“I hope you can provide greater information about what specific efforts paid for by the E-Gov Fund will be affected by these cuts,” Carper wrote. “In addition, I hope you can provide information about how your office intends to maximize the funding available or use other available agency funding to pay for some of these initiatives and how our subcommittee can be of help.”
Carper’s letter follows questions he asked Kundra during last week’s hearing federal IT reforms. At the hearing, Kundra told the Homeland Security and Governmental Affairs subcommittee on Federal Financial Management, Government Information, Federal Services, and International Security that OMB was “still evaluating the implications” of the 76 percent reduction in 2011 from 2010. The White House requested $34 million for the fund in 2011, but the final continuing resolution reduced it to $8 million.
And because of that reduction, Kundra said OMB will be making some “tough decisions about which systems are going to have to go offline versus what systems can be supported with an $8 million fund.”
Federal News Radio first reported in March OMB would have to shut down as many as seven sites and one major initiative because of the cuts to the E-Government Fund beginning May 31.
“I remain concerned with how the new lower funding level for the E-Gov Fund might not only impede the progress made thus far to make government more open and transparent, but also harm efforts to cut wasteful and duplicative spending in the federal government,” Carper said. “The President’s budget detailed over $3 billion in cost savings as a result of the information provided by the IT Dashboard. I worry, then, that the decision to cut funding for the E-Gov Fund may well prove to be penny-wise and pound-foolish.”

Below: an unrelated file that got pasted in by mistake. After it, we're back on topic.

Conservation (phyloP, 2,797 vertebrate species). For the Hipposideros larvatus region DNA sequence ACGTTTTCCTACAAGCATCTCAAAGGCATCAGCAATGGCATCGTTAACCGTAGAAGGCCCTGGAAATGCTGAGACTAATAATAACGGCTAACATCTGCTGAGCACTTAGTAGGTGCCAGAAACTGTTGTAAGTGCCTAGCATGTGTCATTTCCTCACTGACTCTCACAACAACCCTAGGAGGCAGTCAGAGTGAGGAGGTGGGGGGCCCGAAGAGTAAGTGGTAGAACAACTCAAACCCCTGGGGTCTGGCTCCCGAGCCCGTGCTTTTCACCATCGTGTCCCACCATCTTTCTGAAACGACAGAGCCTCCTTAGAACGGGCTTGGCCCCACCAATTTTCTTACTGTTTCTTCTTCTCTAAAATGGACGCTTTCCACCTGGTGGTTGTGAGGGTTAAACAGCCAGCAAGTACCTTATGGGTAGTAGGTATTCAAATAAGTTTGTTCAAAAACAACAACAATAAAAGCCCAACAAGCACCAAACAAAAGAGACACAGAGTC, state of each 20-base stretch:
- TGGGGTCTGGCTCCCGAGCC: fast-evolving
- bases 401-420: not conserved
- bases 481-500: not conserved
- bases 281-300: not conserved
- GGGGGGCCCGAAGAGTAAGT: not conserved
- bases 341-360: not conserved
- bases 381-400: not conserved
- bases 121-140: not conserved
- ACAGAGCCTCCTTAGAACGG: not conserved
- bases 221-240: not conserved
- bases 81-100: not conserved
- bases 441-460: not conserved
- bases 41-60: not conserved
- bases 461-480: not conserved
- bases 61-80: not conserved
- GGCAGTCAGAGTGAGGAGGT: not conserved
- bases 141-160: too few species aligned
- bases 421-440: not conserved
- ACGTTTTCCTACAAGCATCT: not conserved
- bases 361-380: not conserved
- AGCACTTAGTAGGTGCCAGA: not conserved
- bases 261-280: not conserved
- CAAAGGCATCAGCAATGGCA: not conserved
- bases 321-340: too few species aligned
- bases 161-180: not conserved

“We appreciate the Senator’s concern about our ability to continue to leverage technology to cut waste, save taxpayer dollars and deliver a more open, accountable and efficient government with more limited funds than the President requested for this important work. We intend to respond promptly upon completion of our review,” said OMB spokeswoman Moira Mack.
Carper becomes the second senior member of Congress to support the administration’s transparency initiatives. Congressman Darrell Issa (R-Calif.), chairman of the Oversight and Government Reform Committee, pledged last week to help find a way to keep the sites alive and possibly restore the funding for 2012.
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